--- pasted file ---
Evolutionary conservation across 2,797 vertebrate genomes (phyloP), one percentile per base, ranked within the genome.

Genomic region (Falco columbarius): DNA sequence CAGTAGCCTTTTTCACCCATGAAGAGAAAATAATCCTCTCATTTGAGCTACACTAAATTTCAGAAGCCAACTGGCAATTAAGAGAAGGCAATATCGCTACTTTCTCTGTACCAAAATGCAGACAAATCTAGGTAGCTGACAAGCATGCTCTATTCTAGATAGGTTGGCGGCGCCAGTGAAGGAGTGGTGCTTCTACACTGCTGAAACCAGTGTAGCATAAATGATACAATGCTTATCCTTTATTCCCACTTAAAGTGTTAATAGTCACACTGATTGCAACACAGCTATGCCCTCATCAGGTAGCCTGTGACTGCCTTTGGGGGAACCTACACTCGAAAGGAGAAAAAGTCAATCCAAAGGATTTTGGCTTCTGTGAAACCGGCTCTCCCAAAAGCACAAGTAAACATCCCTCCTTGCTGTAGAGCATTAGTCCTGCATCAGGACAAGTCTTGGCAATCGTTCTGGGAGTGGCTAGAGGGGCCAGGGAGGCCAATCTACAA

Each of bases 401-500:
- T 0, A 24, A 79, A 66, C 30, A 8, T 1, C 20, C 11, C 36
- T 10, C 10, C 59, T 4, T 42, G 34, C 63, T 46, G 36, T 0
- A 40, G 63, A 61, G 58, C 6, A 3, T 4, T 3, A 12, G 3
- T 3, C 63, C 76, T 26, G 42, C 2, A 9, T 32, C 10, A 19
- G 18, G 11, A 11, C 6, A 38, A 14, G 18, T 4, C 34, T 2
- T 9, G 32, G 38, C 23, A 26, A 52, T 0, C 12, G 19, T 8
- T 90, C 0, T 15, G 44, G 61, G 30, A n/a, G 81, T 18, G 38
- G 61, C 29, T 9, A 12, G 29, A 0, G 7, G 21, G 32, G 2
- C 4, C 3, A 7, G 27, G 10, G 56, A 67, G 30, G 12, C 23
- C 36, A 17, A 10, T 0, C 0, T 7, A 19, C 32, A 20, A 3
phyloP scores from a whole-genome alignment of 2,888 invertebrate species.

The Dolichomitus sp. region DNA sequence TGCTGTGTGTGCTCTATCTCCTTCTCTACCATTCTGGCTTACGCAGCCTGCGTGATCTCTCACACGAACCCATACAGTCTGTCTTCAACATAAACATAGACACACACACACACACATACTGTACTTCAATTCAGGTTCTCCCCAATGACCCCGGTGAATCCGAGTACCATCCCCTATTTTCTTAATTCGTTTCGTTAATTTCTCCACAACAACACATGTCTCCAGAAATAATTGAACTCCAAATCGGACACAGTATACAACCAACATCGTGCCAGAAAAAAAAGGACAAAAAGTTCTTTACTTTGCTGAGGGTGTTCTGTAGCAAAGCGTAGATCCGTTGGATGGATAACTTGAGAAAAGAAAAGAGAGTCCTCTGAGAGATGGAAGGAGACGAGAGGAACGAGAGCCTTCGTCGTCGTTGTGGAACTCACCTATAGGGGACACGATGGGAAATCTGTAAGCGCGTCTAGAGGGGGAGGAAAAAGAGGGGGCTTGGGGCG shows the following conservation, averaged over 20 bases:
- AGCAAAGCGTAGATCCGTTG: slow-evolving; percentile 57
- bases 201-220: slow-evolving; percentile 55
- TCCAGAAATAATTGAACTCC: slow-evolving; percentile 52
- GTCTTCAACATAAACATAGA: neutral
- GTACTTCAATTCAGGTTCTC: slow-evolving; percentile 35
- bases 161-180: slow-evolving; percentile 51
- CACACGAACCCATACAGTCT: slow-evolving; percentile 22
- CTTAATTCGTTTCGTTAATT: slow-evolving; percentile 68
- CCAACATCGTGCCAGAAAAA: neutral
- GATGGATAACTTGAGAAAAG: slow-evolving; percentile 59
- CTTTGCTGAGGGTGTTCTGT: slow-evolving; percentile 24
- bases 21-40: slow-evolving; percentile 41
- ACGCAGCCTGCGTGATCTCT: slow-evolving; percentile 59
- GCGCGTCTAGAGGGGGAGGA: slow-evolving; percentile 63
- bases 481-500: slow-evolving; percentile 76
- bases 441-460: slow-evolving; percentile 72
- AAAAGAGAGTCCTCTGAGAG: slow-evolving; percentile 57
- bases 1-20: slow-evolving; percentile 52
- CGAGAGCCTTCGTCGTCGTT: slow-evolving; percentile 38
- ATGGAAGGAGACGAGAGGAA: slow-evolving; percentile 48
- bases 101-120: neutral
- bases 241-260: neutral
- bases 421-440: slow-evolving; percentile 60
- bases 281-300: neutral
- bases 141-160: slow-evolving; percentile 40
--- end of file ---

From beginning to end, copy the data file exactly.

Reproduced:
Evolutionary conservation across 2,797 vertebrate genomes (phyloP), one percentile per base, ranked within the genome.

Genomic region (Falco columbarius): DNA sequence CAGTAGCCTTTTTCACCCATGAAGAGAAAATAATCCTCTCATTTGAGCTACACTAAATTTCAGAAGCCAACTGGCAATTAAGAGAAGGCAATATCGCTACTTTCTCTGTACCAAAATGCAGACAAATCTAGGTAGCTGACAAGCATGCTCTATTCTAGATAGGTTGGCGGCGCCAGTGAAGGAGTGGTGCTTCTACACTGCTGAAACCAGTGTAGCATAAATGATACAATGCTTATCCTTTATTCCCACTTAAAGTGTTAATAGTCACACTGATTGCAACACAGCTATGCCCTCATCAGGTAGCCTGTGACTGCCTTTGGGGGAACCTACACTCGAAAGGAGAAAAAGTCAATCCAAAGGATTTTGGCTTCTGTGAAACCGGCTCTCCCAAAAGCACAAGTAAACATCCCTCCTTGCTGTAGAGCATTAGTCCTGCATCAGGACAAGTCTTGGCAATCGTTCTGGGAGTGGCTAGAGGGGCCAGGGAGGCCAATCTACAA

Each of bases 401-500:
- T 0, A 24, A 79, A 66, C 30, A 8, T 1, C 20, C 11, C 36
- T 10, C 10, C 59, T 4, T 42, G 34, C 63, T 46, G 36, T 0
- A 40, G 63, A 61, G 58, C 6, A 3, T 4, T 3, A 12, G 3
- T 3, C 63, C 76, T 26, G 42, C 2, A 9, T 32, C 10, A 19
- G 18, G 11, A 11, C 6, A 38, A 14, G 18, T 4, C 34, T 2
- T 9, G 32, G 38, C 23, A 26, A 52, T 0, C 12, G 19, T 8
- T 90, C 0, T 15, G 44, G 61, G 30, A n/a, G 81, T 18, G 38
- G 61, C 29, T 9, A 12, G 29, A 0, G 7, G 21, G 32, G 2
- C 4, C 3, A 7, G 27, G 10, G 56, A 67, G 30, G 12, C 23
- C 36, A 17, A 10, T 0, C 0, T 7, A 19, C 32, A 20, A 3
phyloP scores from a whole-genome alignment of 2,888 invertebrate species.

The Dolichomitus sp. region DNA sequence TGCTGTGTGTGCTCTATCTCCTTCTCTACCATTCTGGCTTACGCAGCCTGCGTGATCTCTCACACGAACCCATACAGTCTGTCTTCAACATAAACATAGACACACACACACACACATACTGTACTTCAATTCAGGTTCTCCCCAATGACCCCGGTGAATCCGAGTACCATCCCCTATTTTCTTAATTCGTTTCGTTAATTTCTCCACAACAACACATGTCTCCAGAAATAATTGAACTCCAAATCGGACACAGTATACAACCAACATCGTGCCAGAAAAAAAAGGACAAAAAGTTCTTTACTTTGCTGAGGGTGTTCTGTAGCAAAGCGTAGATCCGTTGGATGGATAACTTGAGAAAAGAAAAGAGAGTCCTCTGAGAGATGGAAGGAGACGAGAGGAACGAGAGCCTTCGTCGTCGTTGTGGAACTCACCTATAGGGGACACGATGGGAAATCTGTAAGCGCGTCTAGAGGGGGAGGAAAAAGAGGGGGCTTGGGGCG shows the following conservation, averaged over 20 bases:
- AGCAAAGCGTAGATCCGTTG: slow-evolving; percentile 57
- bases 201-220: slow-evolving; percentile 55
- TCCAGAAATAATTGAACTCC: slow-evolving; percentile 52
- GTCTTCAACATAAACATAGA: neutral
- GTACTTCAATTCAGGTTCTC: slow-evolving; percentile 35
- bases 161-180: slow-evolving; percentile 51
- CACACGAACCCATACAGTCT: slow-evolving; percentile 22
- CTTAATTCGTTTCGTTAATT: slow-evolving; percentile 68
- CCAACATCGTGCCAGAAAAA: neutral
- GATGGATAACTTGAGAAAAG: slow-evolving; percentile 59
- CTTTGCTGAGGGTGTTCTGT: slow-evolving; percentile 24
- bases 21-40: slow-evolving; percentile 41
- ACGCAGCCTGCGTGATCTCT: slow-evolving; percentile 59
- GCGCGTCTAGAGGGGGAGGA: slow-evolving; percentile 63
- bases 481-500: slow-evolving; percentile 76
- bases 441-460: slow-evolving; percentile 72
- AAAAGAGAGTCCTCTGAGAG: slow-evolving; percentile 57
- bases 1-20: slow-evolving; percentile 52
- CGAGAGCCTTCGTCGTCGTT: slow-evolving; percentile 38
- ATGGAAGGAGACGAGAGGAA: slow-evolving; percentile 48
- bases 101-120: neutral
- bases 241-260: neutral
- bases 421-440: slow-evolving; percentile 60
- bases 281-300: neutral
- bases 141-160: slow-evolving; percentile 40